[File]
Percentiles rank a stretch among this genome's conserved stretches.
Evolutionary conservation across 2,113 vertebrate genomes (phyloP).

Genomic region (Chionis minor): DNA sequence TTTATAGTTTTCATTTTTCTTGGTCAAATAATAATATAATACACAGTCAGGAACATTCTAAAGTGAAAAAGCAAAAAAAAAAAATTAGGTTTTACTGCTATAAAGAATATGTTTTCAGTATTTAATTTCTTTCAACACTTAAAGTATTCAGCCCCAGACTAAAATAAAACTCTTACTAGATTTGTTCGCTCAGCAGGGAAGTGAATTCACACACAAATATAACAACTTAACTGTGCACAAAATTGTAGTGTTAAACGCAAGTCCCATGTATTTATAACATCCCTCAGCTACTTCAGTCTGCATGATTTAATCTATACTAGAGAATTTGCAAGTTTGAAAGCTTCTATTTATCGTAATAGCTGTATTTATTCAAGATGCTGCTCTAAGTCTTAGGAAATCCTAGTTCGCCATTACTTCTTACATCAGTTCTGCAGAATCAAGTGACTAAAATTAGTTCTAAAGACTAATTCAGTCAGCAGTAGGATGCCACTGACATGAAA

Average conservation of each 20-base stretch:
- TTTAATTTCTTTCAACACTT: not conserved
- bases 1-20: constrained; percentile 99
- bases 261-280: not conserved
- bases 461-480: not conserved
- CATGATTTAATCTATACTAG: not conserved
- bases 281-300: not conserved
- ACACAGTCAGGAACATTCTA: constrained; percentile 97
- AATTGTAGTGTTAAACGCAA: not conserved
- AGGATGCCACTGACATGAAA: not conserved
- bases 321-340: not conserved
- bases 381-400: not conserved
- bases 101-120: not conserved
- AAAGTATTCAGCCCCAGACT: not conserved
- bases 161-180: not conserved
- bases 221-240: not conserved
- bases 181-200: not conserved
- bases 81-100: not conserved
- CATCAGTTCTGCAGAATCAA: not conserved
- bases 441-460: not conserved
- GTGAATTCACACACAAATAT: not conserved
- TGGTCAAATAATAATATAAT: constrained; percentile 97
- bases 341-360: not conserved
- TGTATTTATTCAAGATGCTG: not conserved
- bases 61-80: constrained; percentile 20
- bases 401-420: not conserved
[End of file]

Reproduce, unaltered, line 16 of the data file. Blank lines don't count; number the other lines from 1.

- bases 101-120: not conserved